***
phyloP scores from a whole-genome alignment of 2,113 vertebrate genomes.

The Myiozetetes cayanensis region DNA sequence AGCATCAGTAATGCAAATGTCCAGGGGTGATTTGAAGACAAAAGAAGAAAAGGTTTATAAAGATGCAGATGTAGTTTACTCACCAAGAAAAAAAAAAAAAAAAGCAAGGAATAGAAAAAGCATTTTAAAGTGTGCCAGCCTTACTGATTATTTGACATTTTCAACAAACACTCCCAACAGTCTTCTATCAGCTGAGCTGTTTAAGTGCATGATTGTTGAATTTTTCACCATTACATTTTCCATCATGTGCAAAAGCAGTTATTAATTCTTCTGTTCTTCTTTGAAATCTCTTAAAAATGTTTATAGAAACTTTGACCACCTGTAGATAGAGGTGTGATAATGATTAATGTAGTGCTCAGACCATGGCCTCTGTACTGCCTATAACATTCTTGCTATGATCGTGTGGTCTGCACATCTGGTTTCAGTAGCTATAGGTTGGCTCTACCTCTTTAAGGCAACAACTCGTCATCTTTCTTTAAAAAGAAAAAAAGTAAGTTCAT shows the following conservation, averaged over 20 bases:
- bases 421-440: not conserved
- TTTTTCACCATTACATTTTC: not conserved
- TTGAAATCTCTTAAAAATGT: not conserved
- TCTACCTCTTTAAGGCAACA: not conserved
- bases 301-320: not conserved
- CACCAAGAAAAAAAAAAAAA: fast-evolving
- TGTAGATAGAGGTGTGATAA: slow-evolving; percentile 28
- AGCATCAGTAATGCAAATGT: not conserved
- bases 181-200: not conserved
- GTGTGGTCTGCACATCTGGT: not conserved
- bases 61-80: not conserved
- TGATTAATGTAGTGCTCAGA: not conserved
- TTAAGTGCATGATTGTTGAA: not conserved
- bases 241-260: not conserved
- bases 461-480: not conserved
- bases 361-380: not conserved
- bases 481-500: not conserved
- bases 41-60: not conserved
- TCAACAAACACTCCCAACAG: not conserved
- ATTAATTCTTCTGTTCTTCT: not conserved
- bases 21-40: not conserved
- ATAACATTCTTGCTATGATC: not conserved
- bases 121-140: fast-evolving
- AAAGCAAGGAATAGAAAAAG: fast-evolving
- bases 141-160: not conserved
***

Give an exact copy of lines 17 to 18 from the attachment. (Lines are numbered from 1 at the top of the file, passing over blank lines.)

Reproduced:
- bases 461-480: not conserved
- bases 361-380: not conserved